Blogger or a Blurker?

Posted by Dinky Mind on Monday, April 11, 2005 in
No matter how hard I try, I can't read the Sunday newspaper on Sundays. I always read it on Mondays or any other day of the week, but surely not Sunday. Once, when Hansie Cronje died (I mean he died for once only...uh how stupid of me!), I read the news after three days of his death. And at that time, I almost jumped and screamed,"Oh, Cronje died... how, when, where..." Then, BiYA said sarcastically, "Oh.... he died...hawww....And you know what, he died 3 days ago!"
"Oops! " I then checked the date of the newspaper. It was surely 3 days old.

Anyways, what I am here to talk about is an (article?) I saw in Dawn Classified (page J). Zainab Mahmood wrote it. Now let me copy, paste it over here.

"A Blog (from Weblog) is instant online publishing at its simplest, and a tool for exchanging information at its most advanced. The first form of blogging was corporate, but the trend caught on, and now millions of users around the world host online blog acounts, from war correspondents to housewives, from nuclear scientists to gossip columnists.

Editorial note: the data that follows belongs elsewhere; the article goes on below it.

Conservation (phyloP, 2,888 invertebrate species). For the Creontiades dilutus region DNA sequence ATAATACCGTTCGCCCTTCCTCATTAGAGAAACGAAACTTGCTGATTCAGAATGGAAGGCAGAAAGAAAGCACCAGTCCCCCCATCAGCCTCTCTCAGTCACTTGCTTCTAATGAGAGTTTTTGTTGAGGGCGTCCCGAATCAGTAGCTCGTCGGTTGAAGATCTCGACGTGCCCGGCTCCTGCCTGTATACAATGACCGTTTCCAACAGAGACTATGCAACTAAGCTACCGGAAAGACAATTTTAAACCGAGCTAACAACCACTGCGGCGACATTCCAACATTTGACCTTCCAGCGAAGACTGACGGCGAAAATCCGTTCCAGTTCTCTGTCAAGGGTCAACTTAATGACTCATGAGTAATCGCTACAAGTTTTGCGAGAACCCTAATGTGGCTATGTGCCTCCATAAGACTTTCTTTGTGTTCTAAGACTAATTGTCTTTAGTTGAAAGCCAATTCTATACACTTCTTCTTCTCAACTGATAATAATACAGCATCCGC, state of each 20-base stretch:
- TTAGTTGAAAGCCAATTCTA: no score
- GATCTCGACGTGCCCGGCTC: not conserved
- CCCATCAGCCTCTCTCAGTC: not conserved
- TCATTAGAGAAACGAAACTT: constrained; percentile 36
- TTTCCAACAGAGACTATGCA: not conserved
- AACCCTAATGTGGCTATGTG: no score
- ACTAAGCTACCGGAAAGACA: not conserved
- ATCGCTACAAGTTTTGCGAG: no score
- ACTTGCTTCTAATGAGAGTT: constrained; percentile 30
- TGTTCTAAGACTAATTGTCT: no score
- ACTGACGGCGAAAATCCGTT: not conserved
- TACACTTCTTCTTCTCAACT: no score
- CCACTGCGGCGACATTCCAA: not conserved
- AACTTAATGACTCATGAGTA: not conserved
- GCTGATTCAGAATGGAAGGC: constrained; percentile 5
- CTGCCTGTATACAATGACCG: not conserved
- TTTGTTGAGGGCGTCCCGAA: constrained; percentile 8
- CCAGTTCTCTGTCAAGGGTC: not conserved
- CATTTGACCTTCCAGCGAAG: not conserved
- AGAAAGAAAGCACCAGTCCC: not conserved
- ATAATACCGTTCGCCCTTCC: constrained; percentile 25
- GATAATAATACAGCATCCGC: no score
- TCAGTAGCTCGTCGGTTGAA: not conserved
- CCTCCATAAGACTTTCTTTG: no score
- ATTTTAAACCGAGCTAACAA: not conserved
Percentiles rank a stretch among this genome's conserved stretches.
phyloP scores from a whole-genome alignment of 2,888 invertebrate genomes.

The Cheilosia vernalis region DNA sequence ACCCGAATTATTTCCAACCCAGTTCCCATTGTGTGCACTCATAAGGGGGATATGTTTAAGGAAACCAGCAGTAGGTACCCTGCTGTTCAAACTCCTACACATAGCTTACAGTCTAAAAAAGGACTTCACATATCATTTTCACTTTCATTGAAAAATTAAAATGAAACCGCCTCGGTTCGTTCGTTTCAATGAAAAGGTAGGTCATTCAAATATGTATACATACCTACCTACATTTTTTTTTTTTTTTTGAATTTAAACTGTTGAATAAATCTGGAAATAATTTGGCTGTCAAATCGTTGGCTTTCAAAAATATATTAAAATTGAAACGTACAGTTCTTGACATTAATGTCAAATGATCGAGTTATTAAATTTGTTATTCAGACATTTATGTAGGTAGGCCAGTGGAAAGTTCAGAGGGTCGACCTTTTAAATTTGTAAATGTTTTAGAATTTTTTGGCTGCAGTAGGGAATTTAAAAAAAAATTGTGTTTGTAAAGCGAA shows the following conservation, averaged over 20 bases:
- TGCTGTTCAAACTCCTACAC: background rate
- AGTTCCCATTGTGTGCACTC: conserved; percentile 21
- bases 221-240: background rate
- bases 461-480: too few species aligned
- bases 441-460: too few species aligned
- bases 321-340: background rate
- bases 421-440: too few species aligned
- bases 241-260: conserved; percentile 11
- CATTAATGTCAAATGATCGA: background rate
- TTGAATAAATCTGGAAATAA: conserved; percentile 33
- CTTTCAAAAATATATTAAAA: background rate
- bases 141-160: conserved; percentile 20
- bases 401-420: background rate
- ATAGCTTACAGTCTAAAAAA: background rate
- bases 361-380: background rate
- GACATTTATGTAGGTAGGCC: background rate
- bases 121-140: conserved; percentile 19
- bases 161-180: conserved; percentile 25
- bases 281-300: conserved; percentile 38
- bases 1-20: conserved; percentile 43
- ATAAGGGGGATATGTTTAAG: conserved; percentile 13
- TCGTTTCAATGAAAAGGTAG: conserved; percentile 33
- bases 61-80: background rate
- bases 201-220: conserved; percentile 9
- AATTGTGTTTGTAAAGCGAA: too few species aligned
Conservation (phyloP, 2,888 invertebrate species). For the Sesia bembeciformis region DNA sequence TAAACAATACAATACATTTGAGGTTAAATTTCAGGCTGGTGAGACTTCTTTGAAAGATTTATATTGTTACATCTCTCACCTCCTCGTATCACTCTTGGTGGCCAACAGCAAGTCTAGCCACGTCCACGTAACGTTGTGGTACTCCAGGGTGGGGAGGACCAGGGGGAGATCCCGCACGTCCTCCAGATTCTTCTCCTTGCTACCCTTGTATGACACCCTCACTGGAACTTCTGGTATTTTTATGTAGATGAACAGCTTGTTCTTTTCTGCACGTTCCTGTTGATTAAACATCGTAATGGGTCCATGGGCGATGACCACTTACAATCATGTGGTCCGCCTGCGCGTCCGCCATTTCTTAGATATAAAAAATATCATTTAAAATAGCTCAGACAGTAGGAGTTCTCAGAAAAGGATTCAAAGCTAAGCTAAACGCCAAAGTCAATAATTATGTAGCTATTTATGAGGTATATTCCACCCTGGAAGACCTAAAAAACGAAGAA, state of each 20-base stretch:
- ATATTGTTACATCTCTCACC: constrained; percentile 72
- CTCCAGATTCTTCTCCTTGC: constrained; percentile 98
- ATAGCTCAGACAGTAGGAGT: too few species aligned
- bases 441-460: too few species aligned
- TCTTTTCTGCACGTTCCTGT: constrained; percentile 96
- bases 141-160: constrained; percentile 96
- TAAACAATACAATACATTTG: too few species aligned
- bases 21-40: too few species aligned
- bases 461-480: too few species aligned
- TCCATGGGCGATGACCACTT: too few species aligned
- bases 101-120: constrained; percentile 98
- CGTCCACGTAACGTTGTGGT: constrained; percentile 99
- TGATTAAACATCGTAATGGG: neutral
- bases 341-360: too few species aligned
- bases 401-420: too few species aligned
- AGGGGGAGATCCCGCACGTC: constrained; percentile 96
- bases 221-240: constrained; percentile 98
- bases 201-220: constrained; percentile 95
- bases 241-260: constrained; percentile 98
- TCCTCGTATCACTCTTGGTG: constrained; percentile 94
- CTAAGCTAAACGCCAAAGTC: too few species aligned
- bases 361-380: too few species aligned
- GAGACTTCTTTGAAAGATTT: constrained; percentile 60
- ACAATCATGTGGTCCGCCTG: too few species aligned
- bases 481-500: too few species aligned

The use of blogging is the thrill of maintaining a daily journal and being read by hundreds (or atleast one or two) users, making us believe that our voices count. Blogs demand to be be taken seriously as they allow people to exchange ideas, opinions, or just personal anecdotes. Recently, Tsunami-survivor blogs attracted heavy traffic, raising the point that there's no quicker way to get information out there, than posting it on a blog.

Responses from readers are the most crucial part of blogs, allowing everyone to express their opinion. Companies are encouraging blogging as a means of sharing concepts, familiarising new recruits with policies, while the promo aspect has a role all its own.

Blogging also has its share of controversies, and critics suggest that setting limits and regulations is necessary to prevent blogging from breaking copyright laws or publishing offensive material.

Blogging has led to the invention of its own langauge. Words like Blogathy (akin to writer's block), Bloggorhea (Blogging too much) and Blogiversary (Birthdays of blogs) have become commonplace.

So whether you are just a Blurker (One who doesn't blog but sheepishly reads those of others) or a loyal ciizen of Blogistan (community of Bloggers), the fact is that when an online activity leads to the formation of seminars, conferences, blogger parties and blogger awards, it has arrived! "

Nice, isn't it?

Cheerio folks! =)



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